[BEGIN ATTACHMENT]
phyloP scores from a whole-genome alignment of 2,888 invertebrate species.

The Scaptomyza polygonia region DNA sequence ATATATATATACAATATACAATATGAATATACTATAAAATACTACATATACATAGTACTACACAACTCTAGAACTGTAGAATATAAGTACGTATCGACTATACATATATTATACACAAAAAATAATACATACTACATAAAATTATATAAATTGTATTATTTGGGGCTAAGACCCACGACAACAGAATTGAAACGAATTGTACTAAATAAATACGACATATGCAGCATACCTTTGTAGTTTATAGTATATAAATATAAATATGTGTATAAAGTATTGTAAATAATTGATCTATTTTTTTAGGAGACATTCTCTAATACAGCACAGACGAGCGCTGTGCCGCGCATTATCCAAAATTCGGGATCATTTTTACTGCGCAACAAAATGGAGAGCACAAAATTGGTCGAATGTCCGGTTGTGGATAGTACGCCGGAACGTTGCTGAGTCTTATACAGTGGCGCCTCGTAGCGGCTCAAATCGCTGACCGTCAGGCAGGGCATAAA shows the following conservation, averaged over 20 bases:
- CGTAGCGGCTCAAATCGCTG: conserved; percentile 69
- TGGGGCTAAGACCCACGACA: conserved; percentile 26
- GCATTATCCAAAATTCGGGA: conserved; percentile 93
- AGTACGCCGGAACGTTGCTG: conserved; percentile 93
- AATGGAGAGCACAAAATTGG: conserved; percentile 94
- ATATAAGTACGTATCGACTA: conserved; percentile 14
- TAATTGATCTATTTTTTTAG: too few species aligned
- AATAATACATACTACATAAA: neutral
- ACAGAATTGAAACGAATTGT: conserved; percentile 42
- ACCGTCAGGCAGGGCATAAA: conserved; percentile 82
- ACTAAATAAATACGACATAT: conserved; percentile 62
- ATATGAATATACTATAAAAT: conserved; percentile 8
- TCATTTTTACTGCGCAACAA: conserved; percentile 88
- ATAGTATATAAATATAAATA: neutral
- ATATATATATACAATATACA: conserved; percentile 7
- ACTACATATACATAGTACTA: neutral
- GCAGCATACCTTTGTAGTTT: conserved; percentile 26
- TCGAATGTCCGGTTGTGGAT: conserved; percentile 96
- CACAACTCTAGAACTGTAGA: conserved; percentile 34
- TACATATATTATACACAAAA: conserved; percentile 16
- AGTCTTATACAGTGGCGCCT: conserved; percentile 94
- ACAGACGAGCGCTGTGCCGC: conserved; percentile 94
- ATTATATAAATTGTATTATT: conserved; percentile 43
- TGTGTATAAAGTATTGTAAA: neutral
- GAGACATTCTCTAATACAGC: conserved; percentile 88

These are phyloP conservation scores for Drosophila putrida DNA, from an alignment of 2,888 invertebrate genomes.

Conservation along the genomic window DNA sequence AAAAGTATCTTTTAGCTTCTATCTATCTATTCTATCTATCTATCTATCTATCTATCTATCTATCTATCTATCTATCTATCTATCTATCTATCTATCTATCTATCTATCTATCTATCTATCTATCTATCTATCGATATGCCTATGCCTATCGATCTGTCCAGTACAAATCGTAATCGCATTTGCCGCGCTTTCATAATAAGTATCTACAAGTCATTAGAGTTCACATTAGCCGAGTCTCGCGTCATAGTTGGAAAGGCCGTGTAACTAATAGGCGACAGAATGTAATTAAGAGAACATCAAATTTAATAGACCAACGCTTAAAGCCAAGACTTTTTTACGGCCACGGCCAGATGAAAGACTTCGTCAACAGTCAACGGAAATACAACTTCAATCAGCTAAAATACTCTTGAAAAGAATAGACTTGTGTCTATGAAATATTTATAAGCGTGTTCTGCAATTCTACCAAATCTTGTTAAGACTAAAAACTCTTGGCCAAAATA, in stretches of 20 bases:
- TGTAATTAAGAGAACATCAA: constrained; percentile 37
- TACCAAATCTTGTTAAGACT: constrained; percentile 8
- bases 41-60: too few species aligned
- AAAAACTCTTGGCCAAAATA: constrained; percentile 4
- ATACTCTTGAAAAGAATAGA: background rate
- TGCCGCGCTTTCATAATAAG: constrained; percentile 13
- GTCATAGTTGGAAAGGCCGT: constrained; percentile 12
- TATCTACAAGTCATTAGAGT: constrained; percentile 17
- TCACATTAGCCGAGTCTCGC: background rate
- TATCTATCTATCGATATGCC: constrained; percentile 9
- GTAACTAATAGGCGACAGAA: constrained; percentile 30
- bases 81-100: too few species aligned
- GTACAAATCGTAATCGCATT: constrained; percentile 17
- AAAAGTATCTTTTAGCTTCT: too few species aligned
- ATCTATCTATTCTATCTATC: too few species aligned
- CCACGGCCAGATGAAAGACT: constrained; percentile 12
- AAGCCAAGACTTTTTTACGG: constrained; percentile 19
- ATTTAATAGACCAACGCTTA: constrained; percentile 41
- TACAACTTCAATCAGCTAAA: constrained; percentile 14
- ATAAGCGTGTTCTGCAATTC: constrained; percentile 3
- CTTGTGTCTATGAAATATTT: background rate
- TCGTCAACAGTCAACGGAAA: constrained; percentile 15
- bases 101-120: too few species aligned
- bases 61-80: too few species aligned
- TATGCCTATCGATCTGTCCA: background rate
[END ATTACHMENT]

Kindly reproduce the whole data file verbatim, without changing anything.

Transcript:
phyloP scores from a whole-genome alignment of 2,888 invertebrate species.

The Scaptomyza polygonia region DNA sequence ATATATATATACAATATACAATATGAATATACTATAAAATACTACATATACATAGTACTACACAACTCTAGAACTGTAGAATATAAGTACGTATCGACTATACATATATTATACACAAAAAATAATACATACTACATAAAATTATATAAATTGTATTATTTGGGGCTAAGACCCACGACAACAGAATTGAAACGAATTGTACTAAATAAATACGACATATGCAGCATACCTTTGTAGTTTATAGTATATAAATATAAATATGTGTATAAAGTATTGTAAATAATTGATCTATTTTTTTAGGAGACATTCTCTAATACAGCACAGACGAGCGCTGTGCCGCGCATTATCCAAAATTCGGGATCATTTTTACTGCGCAACAAAATGGAGAGCACAAAATTGGTCGAATGTCCGGTTGTGGATAGTACGCCGGAACGTTGCTGAGTCTTATACAGTGGCGCCTCGTAGCGGCTCAAATCGCTGACCGTCAGGCAGGGCATAAA shows the following conservation, averaged over 20 bases:
- CGTAGCGGCTCAAATCGCTG: conserved; percentile 69
- TGGGGCTAAGACCCACGACA: conserved; percentile 26
- GCATTATCCAAAATTCGGGA: conserved; percentile 93
- AGTACGCCGGAACGTTGCTG: conserved; percentile 93
- AATGGAGAGCACAAAATTGG: conserved; percentile 94
- ATATAAGTACGTATCGACTA: conserved; percentile 14
- TAATTGATCTATTTTTTTAG: too few species aligned
- AATAATACATACTACATAAA: neutral
- ACAGAATTGAAACGAATTGT: conserved; percentile 42
- ACCGTCAGGCAGGGCATAAA: conserved; percentile 82
- ACTAAATAAATACGACATAT: conserved; percentile 62
- ATATGAATATACTATAAAAT: conserved; percentile 8
- TCATTTTTACTGCGCAACAA: conserved; percentile 88
- ATAGTATATAAATATAAATA: neutral
- ATATATATATACAATATACA: conserved; percentile 7
- ACTACATATACATAGTACTA: neutral
- GCAGCATACCTTTGTAGTTT: conserved; percentile 26
- TCGAATGTCCGGTTGTGGAT: conserved; percentile 96
- CACAACTCTAGAACTGTAGA: conserved; percentile 34
- TACATATATTATACACAAAA: conserved; percentile 16
- AGTCTTATACAGTGGCGCCT: conserved; percentile 94
- ACAGACGAGCGCTGTGCCGC: conserved; percentile 94
- ATTATATAAATTGTATTATT: conserved; percentile 43
- TGTGTATAAAGTATTGTAAA: neutral
- GAGACATTCTCTAATACAGC: conserved; percentile 88

These are phyloP conservation scores for Drosophila putrida DNA, from an alignment of 2,888 invertebrate genomes.

Conservation along the genomic window DNA sequence AAAAGTATCTTTTAGCTTCTATCTATCTATTCTATCTATCTATCTATCTATCTATCTATCTATCTATCTATCTATCTATCTATCTATCTATCTATCTATCTATCTATCTATCTATCTATCTATCTATCTATCGATATGCCTATGCCTATCGATCTGTCCAGTACAAATCGTAATCGCATTTGCCGCGCTTTCATAATAAGTATCTACAAGTCATTAGAGTTCACATTAGCCGAGTCTCGCGTCATAGTTGGAAAGGCCGTGTAACTAATAGGCGACAGAATGTAATTAAGAGAACATCAAATTTAATAGACCAACGCTTAAAGCCAAGACTTTTTTACGGCCACGGCCAGATGAAAGACTTCGTCAACAGTCAACGGAAATACAACTTCAATCAGCTAAAATACTCTTGAAAAGAATAGACTTGTGTCTATGAAATATTTATAAGCGTGTTCTGCAATTCTACCAAATCTTGTTAAGACTAAAAACTCTTGGCCAAAATA, in stretches of 20 bases:
- TGTAATTAAGAGAACATCAA: constrained; percentile 37
- TACCAAATCTTGTTAAGACT: constrained; percentile 8
- bases 41-60: too few species aligned
- AAAAACTCTTGGCCAAAATA: constrained; percentile 4
- ATACTCTTGAAAAGAATAGA: background rate
- TGCCGCGCTTTCATAATAAG: constrained; percentile 13
- GTCATAGTTGGAAAGGCCGT: constrained; percentile 12
- TATCTACAAGTCATTAGAGT: constrained; percentile 17
- TCACATTAGCCGAGTCTCGC: background rate
- TATCTATCTATCGATATGCC: constrained; percentile 9
- GTAACTAATAGGCGACAGAA: constrained; percentile 30
- bases 81-100: too few species aligned
- GTACAAATCGTAATCGCATT: constrained; percentile 17
- AAAAGTATCTTTTAGCTTCT: too few species aligned
- ATCTATCTATTCTATCTATC: too few species aligned
- CCACGGCCAGATGAAAGACT: constrained; percentile 12
- AAGCCAAGACTTTTTTACGG: constrained; percentile 19
- ATTTAATAGACCAACGCTTA: constrained; percentile 41
- TACAACTTCAATCAGCTAAA: constrained; percentile 14
- ATAAGCGTGTTCTGCAATTC: constrained; percentile 3
- CTTGTGTCTATGAAATATTT: background rate
- TCGTCAACAGTCAACGGAAA: constrained; percentile 15
- bases 101-120: too few species aligned
- bases 61-80: too few species aligned
- TATGCCTATCGATCTGTCCA: background rate